UK Equity Income Investment Trusts discussion with Paul Coffin, Stockbroker & Investments Manager at Capital Financial Markets. We take a look at the dividend yield returns and where the best place is to invest your money. Tip TV was launched as an innovative & punchy web-based live video magazine, offering high conviction tips and trading ideas across multiple investment betting instruments. The finance show covers all asset classes and aims to bring short snappy views on market events, charts and digging deeper into company fundamentals. One year on from its launch, the show continues to expand its content and range of guests. See More At: www.TipTV.co.uk Twitter: @OfficialTipTV Facebook: https://www.facebook.com/officialtiptv
Views: 354 Tip TV Finance
Please see the introduction video on CA1 before watching these videos: https://youtu.be/Jmf3LVgsY8A I used material from UCT, Wits and ActED to create these videos. If you are studying at a university, let us know in the comment section below and try trade your notes with others in different universities. Its also a good idea to discuss these concepts, so feel free to use the comment section below. This is a difficult actuarial science exam, so best of luck. Check out the following website for more resources: http://acted.co.uk/Html/help_and_advice_CA1.htm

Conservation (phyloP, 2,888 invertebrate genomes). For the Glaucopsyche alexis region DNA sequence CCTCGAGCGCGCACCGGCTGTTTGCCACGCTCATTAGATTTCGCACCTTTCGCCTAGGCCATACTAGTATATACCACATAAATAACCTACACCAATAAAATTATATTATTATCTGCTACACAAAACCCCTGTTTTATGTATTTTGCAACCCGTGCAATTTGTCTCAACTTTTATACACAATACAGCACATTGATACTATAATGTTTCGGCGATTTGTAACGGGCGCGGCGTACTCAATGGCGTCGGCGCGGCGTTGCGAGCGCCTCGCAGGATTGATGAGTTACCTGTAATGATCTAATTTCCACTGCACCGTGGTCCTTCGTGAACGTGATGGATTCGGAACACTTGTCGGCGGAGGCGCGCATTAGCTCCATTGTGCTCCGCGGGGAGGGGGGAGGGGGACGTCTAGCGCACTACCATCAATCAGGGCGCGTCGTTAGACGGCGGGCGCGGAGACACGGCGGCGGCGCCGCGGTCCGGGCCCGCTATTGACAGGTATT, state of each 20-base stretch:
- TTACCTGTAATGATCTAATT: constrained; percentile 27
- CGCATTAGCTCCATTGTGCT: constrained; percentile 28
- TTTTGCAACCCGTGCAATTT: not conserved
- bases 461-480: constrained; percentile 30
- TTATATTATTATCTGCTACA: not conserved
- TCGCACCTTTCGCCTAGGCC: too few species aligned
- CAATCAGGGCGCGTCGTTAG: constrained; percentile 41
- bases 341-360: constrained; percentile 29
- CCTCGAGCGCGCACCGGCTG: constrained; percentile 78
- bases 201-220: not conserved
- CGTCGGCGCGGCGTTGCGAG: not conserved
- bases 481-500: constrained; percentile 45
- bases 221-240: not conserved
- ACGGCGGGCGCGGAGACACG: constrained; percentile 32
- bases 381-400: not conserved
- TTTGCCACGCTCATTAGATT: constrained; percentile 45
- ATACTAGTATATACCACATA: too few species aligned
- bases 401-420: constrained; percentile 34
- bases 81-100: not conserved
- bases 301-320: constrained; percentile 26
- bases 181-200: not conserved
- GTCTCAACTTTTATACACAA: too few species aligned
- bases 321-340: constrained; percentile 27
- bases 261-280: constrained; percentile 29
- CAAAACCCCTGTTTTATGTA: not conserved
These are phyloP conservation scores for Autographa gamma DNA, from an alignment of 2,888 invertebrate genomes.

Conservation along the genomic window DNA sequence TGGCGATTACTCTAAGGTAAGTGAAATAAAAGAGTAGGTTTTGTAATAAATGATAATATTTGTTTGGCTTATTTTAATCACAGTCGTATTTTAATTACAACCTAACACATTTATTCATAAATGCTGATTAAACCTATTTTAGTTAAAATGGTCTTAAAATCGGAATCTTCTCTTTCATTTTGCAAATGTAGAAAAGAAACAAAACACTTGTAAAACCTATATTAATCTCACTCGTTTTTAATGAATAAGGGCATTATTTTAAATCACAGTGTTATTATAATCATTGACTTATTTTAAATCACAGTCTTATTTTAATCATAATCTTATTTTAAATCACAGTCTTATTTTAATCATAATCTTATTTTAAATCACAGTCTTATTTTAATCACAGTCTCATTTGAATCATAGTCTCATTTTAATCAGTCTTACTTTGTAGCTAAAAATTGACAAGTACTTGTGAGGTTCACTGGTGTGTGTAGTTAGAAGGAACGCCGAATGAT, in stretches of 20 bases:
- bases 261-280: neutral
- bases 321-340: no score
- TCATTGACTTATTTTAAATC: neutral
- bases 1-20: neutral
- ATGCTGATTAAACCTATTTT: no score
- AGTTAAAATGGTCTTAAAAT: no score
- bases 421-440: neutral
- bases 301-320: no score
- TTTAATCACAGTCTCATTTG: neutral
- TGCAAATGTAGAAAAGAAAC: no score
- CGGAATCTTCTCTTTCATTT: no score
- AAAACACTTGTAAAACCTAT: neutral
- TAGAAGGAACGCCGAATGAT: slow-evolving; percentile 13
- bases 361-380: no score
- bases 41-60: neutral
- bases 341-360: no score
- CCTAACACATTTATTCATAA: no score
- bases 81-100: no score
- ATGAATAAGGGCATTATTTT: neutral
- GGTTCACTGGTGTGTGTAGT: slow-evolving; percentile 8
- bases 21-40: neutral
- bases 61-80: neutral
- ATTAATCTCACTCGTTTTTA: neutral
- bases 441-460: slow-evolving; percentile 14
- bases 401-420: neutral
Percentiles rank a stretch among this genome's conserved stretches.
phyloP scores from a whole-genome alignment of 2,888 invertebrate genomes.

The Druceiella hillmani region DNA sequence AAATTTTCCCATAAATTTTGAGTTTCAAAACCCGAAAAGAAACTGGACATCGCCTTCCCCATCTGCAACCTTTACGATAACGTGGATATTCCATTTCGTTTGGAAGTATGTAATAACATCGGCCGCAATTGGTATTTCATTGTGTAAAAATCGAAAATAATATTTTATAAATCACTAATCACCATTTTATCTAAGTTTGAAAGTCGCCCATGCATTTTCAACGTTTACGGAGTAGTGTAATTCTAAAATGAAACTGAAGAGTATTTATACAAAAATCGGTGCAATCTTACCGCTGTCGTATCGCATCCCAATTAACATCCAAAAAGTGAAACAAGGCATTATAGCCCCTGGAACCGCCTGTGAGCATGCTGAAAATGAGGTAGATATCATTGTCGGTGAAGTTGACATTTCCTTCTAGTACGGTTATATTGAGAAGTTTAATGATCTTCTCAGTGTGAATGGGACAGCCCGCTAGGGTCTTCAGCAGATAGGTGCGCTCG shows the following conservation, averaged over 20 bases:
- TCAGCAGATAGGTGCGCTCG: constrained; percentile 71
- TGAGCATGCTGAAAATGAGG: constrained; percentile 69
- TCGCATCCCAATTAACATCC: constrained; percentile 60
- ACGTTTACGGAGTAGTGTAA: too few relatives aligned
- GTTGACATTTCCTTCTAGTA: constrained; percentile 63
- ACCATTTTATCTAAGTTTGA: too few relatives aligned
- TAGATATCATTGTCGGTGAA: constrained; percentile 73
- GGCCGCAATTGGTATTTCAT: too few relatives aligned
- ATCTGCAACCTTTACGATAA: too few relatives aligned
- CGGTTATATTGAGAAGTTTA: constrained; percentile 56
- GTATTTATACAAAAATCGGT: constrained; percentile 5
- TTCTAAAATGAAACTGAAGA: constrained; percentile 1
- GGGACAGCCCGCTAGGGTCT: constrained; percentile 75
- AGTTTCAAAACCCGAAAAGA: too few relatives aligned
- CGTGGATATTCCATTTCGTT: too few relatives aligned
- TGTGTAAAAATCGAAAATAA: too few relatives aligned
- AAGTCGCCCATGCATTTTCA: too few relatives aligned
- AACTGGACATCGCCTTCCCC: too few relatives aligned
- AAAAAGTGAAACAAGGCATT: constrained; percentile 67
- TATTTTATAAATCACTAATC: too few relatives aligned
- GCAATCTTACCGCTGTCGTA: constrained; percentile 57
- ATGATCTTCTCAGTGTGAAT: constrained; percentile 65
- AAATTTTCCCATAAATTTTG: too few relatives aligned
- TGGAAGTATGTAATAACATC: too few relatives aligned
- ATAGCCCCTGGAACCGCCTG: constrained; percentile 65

Views: 2909 MJ the Fellow Actuary
The Types of Securities regulated by the TTSEC (Part 5- Collective Investment Schemes)
Views: 378 T&T Securities and Exchange Commission
Pera Mo, Palaguin Mo! Radio Public-service program is hosted by Francisco J. Colayco and co- hosted by Mr. Armand Bengco. The show is an hour long learning program that focuses on the 5 fianancial activities of an individual(earning, planning, saving, investing, spending). Pera Mo Palaguin Mo! airs every Monday 11:00am – 12:00nn in Radio Mindanao Network’s DZXL558. - See more at: http://www.franciscocolayco.com/#sthash.LFdV7m2F.dpuf
Views: 49217 Francisco J. Colayco
This is Video Number 2, by Jason Hsieh, about the Securities Exchange Act of 1934 in the context of collective investment vehicles, such as mutual funds and closed-end funds. Video Number 2 generally covers exemptions from the Exchange Act reporting requirements.
Views: 10 Law and Finance Stuff
With more than 1500 local unit trust funds to choose from where does one actually start when looking to invest? Well we are here to help guide you through the process and today the spotlight is on the methodical investment management global US dollar equity fund. Joining Stephen Gunnion for this discussion is portfolio manager Steven van Jaarsveld a Portfolio Manager for Methodical Investment Management.
Views: 288 Business Day TV
Dr Mark Caruana Scicluna, Associate within GANADO Advocates' Investment Services and Funds practice, talks about the updated application process for Collective Investment Schemes that was introduced by the MFSA.
Views: 147 GANADO Advocates